It's time to vote on our 2017 photo contest! Vote for your favorite photos of the year here!

Desert Petunia, Florida Bluebells, Mexican Petunia, Mexican Blue Bells 'Purple Showers'

Ruellia tweediana

Family: Acanthaceae (ah-kanth-AY-see-ee) (Info)
Genus: Ruellia (roo-EL-ee-uh) (Info)
Species: tweediana (twee-dee-AH-nuh) (Info)
Cultivar: Purple Showers
Synonym:Ruellia brittoniana
View this plant in a garden


Tropicals and Tender Perennials

Foliage Color:

Unknown - Tell us

Bloom Characteristics:

This plant is attractive to bees, butterflies and/or birds

Water Requirements:

Drought-tolerant; suitable for xeriscaping

Where to Grow:

Unknown - Tell us


24-36 in. (60-90 cm)


18-24 in. (45-60 cm)


USDA Zone 8a: to -12.2 C (10 F)

USDA Zone 8b: to -9.4 C (15 F)

USDA Zone 9a: to -6.6 C (20 F)

USDA Zone 9b: to -3.8 C (25 F)

USDA Zone 10a: to -1.1 C (30 F)

USDA Zone 10b: to 1.7 C (35 F)

USDA Zone 11: above 4.5 C (40 F)

Sun Exposure:

Full Sun



Bloom Color:


Bloom Time:

Blooms repeatedly



Other details:

May be a noxious weed or invasive

Soil pH requirements:

6.1 to 6.5 (mildly acidic)

6.6 to 7.5 (neutral)

7.6 to 7.8 (mildly alkaline)

Patent Information:


Propagation Methods:

By dividing the rootball

From herbaceous stem cuttings

Self-sows freely; deadhead if you do not want volunteer seedlings next season

Seed Collecting:

N/A: plant does not set seed, flowers are sterile, or plants will not come true from seed


This plant has been said to grow in the following regions:


Grand Bay, Alabama

Huntsville, Alabama

Muscle Shoals, Alabama

Robertsdale, Alabama

Green Valley, Arizona

Mesa, Arizona

Queen Creek, Arizona

Boca Raton, Florida

Brooksville, Florida

Fort Lauderdale, Florida

Hollywood, Florida

Kissimmee, Florida

Lake Mary, Florida

Melbourne Beach, Florida

North Port, Florida (2 reports)

Palm Bay, Florida

Pensacola, Florida

Port Richey, Florida

Rockledge, Florida

Sarasota, Florida

Tampa, Florida

Vero Beach, Florida

Winter Garden, Florida

Guyton, Georgia

Savannah, Georgia

Tucker, Georgia

Baton Rouge, Louisiana

Gonzales, Louisiana

Lafayette, Louisiana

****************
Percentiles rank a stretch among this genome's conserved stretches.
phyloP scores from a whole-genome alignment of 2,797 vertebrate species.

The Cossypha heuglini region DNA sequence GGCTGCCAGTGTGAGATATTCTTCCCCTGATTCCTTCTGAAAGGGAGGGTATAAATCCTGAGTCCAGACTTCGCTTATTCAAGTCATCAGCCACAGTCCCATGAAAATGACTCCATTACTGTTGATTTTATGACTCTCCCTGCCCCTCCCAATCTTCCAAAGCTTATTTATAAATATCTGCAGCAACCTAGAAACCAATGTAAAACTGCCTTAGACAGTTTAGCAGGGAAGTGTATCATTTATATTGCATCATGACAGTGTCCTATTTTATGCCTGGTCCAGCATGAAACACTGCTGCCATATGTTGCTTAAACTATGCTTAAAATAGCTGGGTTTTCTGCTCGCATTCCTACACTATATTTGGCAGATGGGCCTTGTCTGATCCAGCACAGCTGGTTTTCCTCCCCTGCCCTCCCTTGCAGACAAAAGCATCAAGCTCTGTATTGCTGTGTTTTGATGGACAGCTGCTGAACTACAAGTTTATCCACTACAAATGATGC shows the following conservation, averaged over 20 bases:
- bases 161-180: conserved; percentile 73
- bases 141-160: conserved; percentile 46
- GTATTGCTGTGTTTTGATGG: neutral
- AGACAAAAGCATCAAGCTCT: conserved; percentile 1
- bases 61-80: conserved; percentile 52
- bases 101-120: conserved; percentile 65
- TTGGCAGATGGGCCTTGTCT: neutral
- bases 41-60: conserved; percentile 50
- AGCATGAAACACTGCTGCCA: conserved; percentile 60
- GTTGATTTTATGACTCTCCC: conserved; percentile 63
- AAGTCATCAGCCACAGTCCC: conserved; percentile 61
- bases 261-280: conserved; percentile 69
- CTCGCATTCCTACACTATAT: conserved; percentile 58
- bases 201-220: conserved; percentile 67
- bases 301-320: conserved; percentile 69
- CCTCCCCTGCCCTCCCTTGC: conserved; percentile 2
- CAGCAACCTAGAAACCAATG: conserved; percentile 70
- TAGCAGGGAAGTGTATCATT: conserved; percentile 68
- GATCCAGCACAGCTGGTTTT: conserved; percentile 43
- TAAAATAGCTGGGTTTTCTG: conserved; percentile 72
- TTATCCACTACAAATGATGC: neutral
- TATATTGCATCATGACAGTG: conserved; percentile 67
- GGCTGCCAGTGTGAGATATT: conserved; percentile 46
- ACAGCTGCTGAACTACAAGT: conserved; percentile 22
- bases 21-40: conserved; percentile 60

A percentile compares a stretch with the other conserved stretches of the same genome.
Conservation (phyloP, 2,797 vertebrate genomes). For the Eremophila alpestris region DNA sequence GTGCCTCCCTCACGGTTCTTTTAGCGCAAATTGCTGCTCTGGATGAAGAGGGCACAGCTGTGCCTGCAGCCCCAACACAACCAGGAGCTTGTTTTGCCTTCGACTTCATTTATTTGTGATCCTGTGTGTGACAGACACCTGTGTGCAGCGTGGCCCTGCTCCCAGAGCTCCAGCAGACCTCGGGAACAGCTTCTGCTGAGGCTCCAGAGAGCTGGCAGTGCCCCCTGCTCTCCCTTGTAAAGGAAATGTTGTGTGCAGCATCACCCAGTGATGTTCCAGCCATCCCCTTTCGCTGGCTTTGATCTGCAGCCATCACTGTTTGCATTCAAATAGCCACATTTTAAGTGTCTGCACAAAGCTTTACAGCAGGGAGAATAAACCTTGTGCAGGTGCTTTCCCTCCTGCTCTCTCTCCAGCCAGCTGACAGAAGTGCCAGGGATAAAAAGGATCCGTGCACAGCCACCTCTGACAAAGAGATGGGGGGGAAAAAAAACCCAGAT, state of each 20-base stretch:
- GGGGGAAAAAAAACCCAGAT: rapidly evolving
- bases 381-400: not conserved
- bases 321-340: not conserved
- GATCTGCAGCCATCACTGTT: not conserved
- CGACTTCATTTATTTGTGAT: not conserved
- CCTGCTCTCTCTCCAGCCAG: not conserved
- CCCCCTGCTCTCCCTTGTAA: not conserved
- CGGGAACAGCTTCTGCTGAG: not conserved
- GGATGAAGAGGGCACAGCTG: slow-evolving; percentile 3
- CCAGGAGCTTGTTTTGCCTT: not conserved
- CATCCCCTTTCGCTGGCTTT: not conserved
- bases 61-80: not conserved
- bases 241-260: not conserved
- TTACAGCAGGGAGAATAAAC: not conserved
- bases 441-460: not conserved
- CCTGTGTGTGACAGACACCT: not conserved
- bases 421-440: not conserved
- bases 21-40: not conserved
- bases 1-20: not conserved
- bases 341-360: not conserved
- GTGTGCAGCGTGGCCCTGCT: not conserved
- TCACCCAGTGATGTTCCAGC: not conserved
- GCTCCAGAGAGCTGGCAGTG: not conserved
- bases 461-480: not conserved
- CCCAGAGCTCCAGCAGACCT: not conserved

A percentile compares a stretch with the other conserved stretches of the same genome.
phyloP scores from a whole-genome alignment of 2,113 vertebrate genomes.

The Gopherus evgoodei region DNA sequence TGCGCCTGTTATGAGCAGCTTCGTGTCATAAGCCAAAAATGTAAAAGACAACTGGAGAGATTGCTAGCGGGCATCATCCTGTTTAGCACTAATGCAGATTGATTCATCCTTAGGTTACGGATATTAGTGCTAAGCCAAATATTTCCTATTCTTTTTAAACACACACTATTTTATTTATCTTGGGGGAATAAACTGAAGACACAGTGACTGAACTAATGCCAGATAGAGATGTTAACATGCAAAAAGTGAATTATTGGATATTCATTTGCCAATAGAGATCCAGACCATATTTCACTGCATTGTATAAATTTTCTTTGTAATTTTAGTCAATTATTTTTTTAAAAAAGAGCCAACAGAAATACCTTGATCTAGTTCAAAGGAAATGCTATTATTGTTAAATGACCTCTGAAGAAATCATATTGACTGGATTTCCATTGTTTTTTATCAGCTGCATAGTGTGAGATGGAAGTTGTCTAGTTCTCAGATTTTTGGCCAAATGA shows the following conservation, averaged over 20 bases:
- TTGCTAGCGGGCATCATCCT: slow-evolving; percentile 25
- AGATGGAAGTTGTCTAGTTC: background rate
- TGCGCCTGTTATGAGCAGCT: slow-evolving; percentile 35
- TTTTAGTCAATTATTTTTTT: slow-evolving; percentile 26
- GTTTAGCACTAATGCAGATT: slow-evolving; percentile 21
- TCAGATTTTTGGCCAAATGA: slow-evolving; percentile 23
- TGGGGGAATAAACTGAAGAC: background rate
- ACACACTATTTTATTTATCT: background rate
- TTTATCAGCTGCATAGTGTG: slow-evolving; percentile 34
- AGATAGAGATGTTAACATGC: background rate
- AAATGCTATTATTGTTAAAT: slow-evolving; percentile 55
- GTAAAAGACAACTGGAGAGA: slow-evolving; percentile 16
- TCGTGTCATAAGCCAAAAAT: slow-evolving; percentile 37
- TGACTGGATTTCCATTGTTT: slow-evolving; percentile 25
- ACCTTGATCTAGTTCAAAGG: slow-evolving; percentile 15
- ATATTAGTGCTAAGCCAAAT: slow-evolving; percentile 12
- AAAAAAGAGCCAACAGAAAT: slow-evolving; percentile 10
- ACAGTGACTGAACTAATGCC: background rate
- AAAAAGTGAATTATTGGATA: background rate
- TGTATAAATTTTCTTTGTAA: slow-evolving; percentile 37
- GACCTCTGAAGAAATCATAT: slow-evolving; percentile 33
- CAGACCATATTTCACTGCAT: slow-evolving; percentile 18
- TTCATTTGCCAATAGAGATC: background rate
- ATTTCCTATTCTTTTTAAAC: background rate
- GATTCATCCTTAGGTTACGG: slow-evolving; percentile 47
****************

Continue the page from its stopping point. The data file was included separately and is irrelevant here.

Metairie, Louisiana

Albuquerque, New Mexico

Morehead City, North Carolina

Gibsonburg, Ohio

Tulsa, Oklahoma

Caguas, Puerto Rico

Georgetown, South Carolina

Summerville, South Carolina (2 reports)

Clarksville, Tennessee

Abilene, Texas

Fate, Texas

Freeport, Texas

Houston, Texas (2 reports)

Humble, Texas

Irving, Texas

Keller, Texas (2 reports)

Marble Falls, Texas

Mont Belvieu, Texas

Orange, Texas

San Antonio, Texas

show all

Gardeners' Notes:


On Mar 28, 2016, coriaceous from ROSLINDALE, MA wrote:

'Purple Showers' is a sterile cultivar of this invasive species. It still spreads underground aggressively by rhizomes, but unlike the species it does not self-sow.

The Florida Exotic Pest Plant Council has listed this species as a Category l invasive, because it has been found to invade natural areas and displace native flora. The species is native to Mexico, South America, and the Caribbean. It has naturalized from Texas to South Carolina.

The accepted name for the species is Ruellia simplex. Synonyms include:
Ruellia brittoniana
R. coerulea
R. malacosperma
R. tweediana
http://www.missouribotani... read more


On Jul 1, 2012, paradisepest from Altamonte Springs, FL wrote:

Mexican Petunias are flowering well but have velvet whiteish growth all along the leaves discoloring the entire section of plants. Is this a normal thing or is it some type of blight?


On Sep 23, 2010, DBgardens from Fairfax Station, VA wrote:

I brought this plant with me from SC when I moved to VA. It is growing much taller than it did in SC and hasn't bloomed yet! It's in full sun - has been for 2 years. If it doesn't bloom next year I'm moving it out of my border bed...


On Sep 8, 2010, dirtyshovel from Lake Mary, FL (Zone 9b) wrote:

This plant may be on Florida's invasive list, but many
gardeners in Central Fl. are enjoying the purple blooms.
I began with one small shared plant and now have a full